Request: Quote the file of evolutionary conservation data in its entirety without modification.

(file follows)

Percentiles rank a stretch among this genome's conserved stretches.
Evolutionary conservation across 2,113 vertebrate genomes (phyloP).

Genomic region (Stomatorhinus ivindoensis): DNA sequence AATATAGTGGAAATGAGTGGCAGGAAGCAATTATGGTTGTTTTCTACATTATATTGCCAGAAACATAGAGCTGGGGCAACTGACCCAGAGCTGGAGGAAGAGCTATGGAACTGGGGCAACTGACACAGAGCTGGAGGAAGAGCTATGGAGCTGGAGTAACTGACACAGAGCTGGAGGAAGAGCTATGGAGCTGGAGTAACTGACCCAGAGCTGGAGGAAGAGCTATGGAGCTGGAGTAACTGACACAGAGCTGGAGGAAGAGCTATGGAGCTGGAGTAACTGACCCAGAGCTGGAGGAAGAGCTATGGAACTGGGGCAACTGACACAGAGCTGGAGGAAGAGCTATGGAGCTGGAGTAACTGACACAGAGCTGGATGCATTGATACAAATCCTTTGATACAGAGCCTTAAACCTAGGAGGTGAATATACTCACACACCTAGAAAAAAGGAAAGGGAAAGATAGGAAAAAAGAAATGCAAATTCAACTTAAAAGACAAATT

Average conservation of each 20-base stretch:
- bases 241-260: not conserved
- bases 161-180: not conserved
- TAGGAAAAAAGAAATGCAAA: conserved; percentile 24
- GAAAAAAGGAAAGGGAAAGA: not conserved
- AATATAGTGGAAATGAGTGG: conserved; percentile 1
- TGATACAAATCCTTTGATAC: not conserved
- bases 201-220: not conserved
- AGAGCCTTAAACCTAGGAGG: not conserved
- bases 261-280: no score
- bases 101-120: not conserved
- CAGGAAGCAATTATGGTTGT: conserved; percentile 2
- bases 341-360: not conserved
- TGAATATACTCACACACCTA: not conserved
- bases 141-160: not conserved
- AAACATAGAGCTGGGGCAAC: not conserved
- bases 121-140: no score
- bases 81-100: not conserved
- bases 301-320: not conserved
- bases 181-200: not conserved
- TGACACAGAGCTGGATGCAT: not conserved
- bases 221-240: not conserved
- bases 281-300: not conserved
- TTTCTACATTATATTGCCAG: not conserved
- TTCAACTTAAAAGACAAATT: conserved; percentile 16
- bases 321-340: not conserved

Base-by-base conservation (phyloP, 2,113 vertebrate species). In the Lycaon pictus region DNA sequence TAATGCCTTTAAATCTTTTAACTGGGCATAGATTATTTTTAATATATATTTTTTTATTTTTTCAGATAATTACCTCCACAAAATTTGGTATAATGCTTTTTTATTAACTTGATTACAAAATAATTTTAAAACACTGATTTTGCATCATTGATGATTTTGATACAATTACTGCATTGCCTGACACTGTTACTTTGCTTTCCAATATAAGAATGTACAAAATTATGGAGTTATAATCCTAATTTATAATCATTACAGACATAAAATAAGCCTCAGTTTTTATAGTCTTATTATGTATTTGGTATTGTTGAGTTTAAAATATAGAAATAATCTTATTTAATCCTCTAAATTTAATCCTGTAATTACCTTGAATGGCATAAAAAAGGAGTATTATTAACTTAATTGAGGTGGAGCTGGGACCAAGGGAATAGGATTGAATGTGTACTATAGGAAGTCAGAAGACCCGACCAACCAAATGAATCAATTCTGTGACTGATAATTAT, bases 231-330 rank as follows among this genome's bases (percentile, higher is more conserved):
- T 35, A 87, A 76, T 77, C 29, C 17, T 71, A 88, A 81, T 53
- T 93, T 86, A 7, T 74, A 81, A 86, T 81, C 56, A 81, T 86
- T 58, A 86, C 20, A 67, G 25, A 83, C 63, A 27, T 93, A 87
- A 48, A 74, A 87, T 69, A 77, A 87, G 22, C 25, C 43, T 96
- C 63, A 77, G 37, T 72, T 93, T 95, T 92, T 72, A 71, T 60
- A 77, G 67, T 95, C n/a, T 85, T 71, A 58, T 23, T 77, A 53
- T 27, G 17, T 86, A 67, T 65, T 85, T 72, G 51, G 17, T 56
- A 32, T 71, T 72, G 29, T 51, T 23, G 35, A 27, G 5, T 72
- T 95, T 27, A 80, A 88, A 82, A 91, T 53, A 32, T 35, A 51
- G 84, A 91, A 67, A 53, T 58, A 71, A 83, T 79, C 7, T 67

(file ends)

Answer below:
Percentiles rank a stretch among this genome's conserved stretches.
Evolutionary conservation across 2,113 vertebrate genomes (phyloP).

Genomic region (Stomatorhinus ivindoensis): DNA sequence AATATAGTGGAAATGAGTGGCAGGAAGCAATTATGGTTGTTTTCTACATTATATTGCCAGAAACATAGAGCTGGGGCAACTGACCCAGAGCTGGAGGAAGAGCTATGGAACTGGGGCAACTGACACAGAGCTGGAGGAAGAGCTATGGAGCTGGAGTAACTGACACAGAGCTGGAGGAAGAGCTATGGAGCTGGAGTAACTGACCCAGAGCTGGAGGAAGAGCTATGGAGCTGGAGTAACTGACACAGAGCTGGAGGAAGAGCTATGGAGCTGGAGTAACTGACCCAGAGCTGGAGGAAGAGCTATGGAACTGGGGCAACTGACACAGAGCTGGAGGAAGAGCTATGGAGCTGGAGTAACTGACACAGAGCTGGATGCATTGATACAAATCCTTTGATACAGAGCCTTAAACCTAGGAGGTGAATATACTCACACACCTAGAAAAAAGGAAAGGGAAAGATAGGAAAAAAGAAATGCAAATTCAACTTAAAAGACAAATT

Average conservation of each 20-base stretch:
- bases 241-260: not conserved
- bases 161-180: not conserved
- TAGGAAAAAAGAAATGCAAA: conserved; percentile 24
- GAAAAAAGGAAAGGGAAAGA: not conserved
- AATATAGTGGAAATGAGTGG: conserved; percentile 1
- TGATACAAATCCTTTGATAC: not conserved
- bases 201-220: not conserved
- AGAGCCTTAAACCTAGGAGG: not conserved
- bases 261-280: no score
- bases 101-120: not conserved
- CAGGAAGCAATTATGGTTGT: conserved; percentile 2
- bases 341-360: not conserved
- TGAATATACTCACACACCTA: not conserved
- bases 141-160: not conserved
- AAACATAGAGCTGGGGCAAC: not conserved
- bases 121-140: no score
- bases 81-100: not conserved
- bases 301-320: not conserved
- bases 181-200: not conserved
- TGACACAGAGCTGGATGCAT: not conserved
- bases 221-240: not conserved
- bases 281-300: not conserved
- TTTCTACATTATATTGCCAG: not conserved
- TTCAACTTAAAAGACAAATT: conserved; percentile 16
- bases 321-340: not conserved

Base-by-base conservation (phyloP, 2,113 vertebrate species). In the Lycaon pictus region DNA sequence TAATGCCTTTAAATCTTTTAACTGGGCATAGATTATTTTTAATATATATTTTTTTATTTTTTCAGATAATTACCTCCACAAAATTTGGTATAATGCTTTTTTATTAACTTGATTACAAAATAATTTTAAAACACTGATTTTGCATCATTGATGATTTTGATACAATTACTGCATTGCCTGACACTGTTACTTTGCTTTCCAATATAAGAATGTACAAAATTATGGAGTTATAATCCTAATTTATAATCATTACAGACATAAAATAAGCCTCAGTTTTTATAGTCTTATTATGTATTTGGTATTGTTGAGTTTAAAATATAGAAATAATCTTATTTAATCCTCTAAATTTAATCCTGTAATTACCTTGAATGGCATAAAAAAGGAGTATTATTAACTTAATTGAGGTGGAGCTGGGACCAAGGGAATAGGATTGAATGTGTACTATAGGAAGTCAGAAGACCCGACCAACCAAATGAATCAATTCTGTGACTGATAATTAT, bases 231-330 rank as follows among this genome's bases (percentile, higher is more conserved):
- T 35, A 87, A 76, T 77, C 29, C 17, T 71, A 88, A 81, T 53
- T 93, T 86, A 7, T 74, A 81, A 86, T 81, C 56, A 81, T 86
- T 58, A 86, C 20, A 67, G 25, A 83, C 63, A 27, T 93, A 87
- A 48, A 74, A 87, T 69, A 77, A 87, G 22, C 25, C 43, T 96
- C 63, A 77, G 37, T 72, T 93, T 95, T 92, T 72, A 71, T 60
- A 77, G 67, T 95, C n/a, T 85, T 71, A 58, T 23, T 77, A 53
- T 27, G 17, T 86, A 67, T 65, T 85, T 72, G 51, G 17, T 56
- A 32, T 71, T 72, G 29, T 51, T 23, G 35, A 27, G 5, T 72
- T 95, T 27, A 80, A 88, A 82, A 91, T 53, A 32, T 35, A 51
- G 84, A 91, A 67, A 53, T 58, A 71, A 83, T 79, C 7, T 67